Smoking is a major source of oxidants, and estimates have suggested that each inhalation of a cigarette is equivalent to the inhalation of approximately 1014 tar phase radicals and 1015 gas-phase radicals. Not surprisingly, this significantly affects the body's antioxidant defense, as evidenced by a persistent association between tobacco smoke and poor antioxidant status in general and poor vitamin C status in particular. Active smoking generally depletes the vitamin C group by 25-50% compared to what they never smoke, while environmental exposure to tobacco smoke causes a drop of about half that amount. One study showed that quitting smoking immediately restored half of the vitamin C depletion observed from smoking.


Maternal vitamin C status has been shown to decrease gradually from the first to the third trimester. It is a change not only explained by the increased volume of distribution but rather by selective accumulation through the placenta. Doctors recommend an increase in vitamin C intake that ranges from an additional 10 to 35 mg of vitamin C to offset this increase in maternal resources.

Several preclinical studies have illustrated the importance of vitamin C in early development, particularly in the brain and cognition. In humans, studies have shown that poor maternal vitamin C status causes fetal oxidative stress, impaired implantation, and an increased risk of complications, including preeclampsia.


Many diseases, including infectious diseases, cancer, cardiovascular disease, stroke, diabetes, and sepsis, have been associated with reduced vitamin C status. Considerable studies have shown that vitamin C deficiency negatively affects risk factors—Independent of, for example, the development of cardiovascular diseases.


Vitamin C affects various components of the human immune system; for example, vitamin C has been shown to stimulate the production and function of leukocytes (white blood cells), especially neutrophils, lymphocytes, and phagocytes.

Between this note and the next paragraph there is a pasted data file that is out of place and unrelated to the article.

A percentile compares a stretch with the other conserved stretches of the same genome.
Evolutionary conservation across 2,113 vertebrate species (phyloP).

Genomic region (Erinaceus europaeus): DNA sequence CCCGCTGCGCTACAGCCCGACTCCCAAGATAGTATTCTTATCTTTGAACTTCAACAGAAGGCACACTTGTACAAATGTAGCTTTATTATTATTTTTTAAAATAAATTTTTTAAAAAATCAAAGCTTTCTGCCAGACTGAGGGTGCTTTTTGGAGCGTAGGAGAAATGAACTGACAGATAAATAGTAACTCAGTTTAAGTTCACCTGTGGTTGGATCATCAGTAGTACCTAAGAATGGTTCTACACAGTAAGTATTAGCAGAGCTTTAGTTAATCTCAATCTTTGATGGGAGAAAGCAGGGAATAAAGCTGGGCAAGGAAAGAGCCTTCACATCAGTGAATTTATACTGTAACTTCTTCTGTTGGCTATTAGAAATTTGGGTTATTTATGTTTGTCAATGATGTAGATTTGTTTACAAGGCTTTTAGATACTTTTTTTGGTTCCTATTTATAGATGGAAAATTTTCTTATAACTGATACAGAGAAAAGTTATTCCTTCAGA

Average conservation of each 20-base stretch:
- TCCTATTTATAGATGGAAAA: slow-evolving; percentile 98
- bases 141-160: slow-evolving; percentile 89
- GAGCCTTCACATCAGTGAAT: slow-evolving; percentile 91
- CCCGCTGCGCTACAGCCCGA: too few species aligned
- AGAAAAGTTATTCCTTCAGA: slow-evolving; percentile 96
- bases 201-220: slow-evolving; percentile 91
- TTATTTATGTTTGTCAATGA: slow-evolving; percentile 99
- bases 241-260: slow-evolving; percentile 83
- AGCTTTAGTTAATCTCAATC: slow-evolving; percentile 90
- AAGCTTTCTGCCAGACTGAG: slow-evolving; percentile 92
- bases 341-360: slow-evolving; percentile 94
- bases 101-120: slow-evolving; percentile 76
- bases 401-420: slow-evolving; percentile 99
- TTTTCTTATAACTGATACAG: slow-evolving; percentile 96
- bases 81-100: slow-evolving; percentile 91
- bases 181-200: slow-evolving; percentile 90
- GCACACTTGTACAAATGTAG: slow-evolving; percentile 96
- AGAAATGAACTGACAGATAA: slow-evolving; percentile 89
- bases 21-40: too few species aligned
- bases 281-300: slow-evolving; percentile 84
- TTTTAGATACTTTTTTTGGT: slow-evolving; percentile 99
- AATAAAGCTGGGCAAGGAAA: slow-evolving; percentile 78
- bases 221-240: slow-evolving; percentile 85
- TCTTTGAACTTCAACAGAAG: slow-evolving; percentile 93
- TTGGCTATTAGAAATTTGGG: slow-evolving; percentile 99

Specific measures of vitamin C-stimulated functions include cell motility and phagocytosis. Neutrophils and lymphocytes accumulate vitamin C in high concentrations, which can protect these cell types from oxidative damage. In response to invading microorganisms, leukocytes also release toxins, such as superoxide radicals; these reactive oxygen species kill pathogens. Leukocytes also produce and release cytokines, including interferons, which have antiviral activity. Other studies have reported that vitamin C improves the chemo-tactical and microbial destruction capacity of neutrophils and stimulates the proliferation and differentiation of B and T lymphocytes.


Unlike plants and most animals, humans have lost the ability to produce vitamin C; therefore, we need to obtain it through our daily diet.

As shown in the following table, different fruits and vegetables vary in their vitamin C content, but five servings (equivalent to 2½ cups) of a variety of fruits and vegetables should average 150-200 mg of vitamin C.


A severe vitamin C deficiency has been known for many centuries as a potentially fatal disease, SCORBUT. In the late 1700s, the British Navy was aware that scurvy could be cured by eating oranges or lemons. However, vitamin C would not be isolated until the early 1930s. Symptoms of scurvy include subcutaneous bleeding, poor wound healing, and easy onset of bruising, hair loss, tooth loss, and joint pain and swelling. Such symptoms appear to be linked to the weakening of the blood vessels, connective tissue, and bone, containing collagen. The initial symptoms of scurvy, such as fatigue, may result from decreased carnitine levels, the synthesis of which is needed to derive energy from fat. Scurvy is rare in developed countries because it can be prevented with a minimum of 10 mg of vitamin C daily. However, cases have occurred in children and the elderly with very restricted diets.


Several possible adverse health effects of massive doses of vitamin C have been identified, mainly based on IN VITRO experiments or REPORTS OF ISOLATED CASES. They include genetic mutations, kidney stones, the increased stress of oxidative stress, excess absorption of iron, and dental erosion. However, none of these putative adverse health effects have been confirmed in subsequent studies. There is no reliable scientific evidence that vitamin C doses up to 10g / day are toxic to health.

Regarding kidney stones, two studies reported that consumption of up to 1,500mg of vitamin C did not increase the risk of kidney stone formation. On the other hand, two other extensive prospective studies reported that high vitamin C intake was associated with an increased risk of kidney stone formation in men. Despite conflicting results, it may be prudent for people predisposed to kidney stone formation to avoid high-dose vitamin C supplementation.

Vitamin C is an essential nutrient with antioxidant properties, but it also plays a vital role in people's general health. Both oral application and intravenous administration have their limitations when trying to reach and maintain saturated plasma levels. However, the liposomal packaging of vitamin C may be one way to overcome these limitations. It has already been shown that an oral application of vitamin C packed with liposomes can successfully raise and maintain plasma vitamin C levels, allowing the body to receive its full benefits.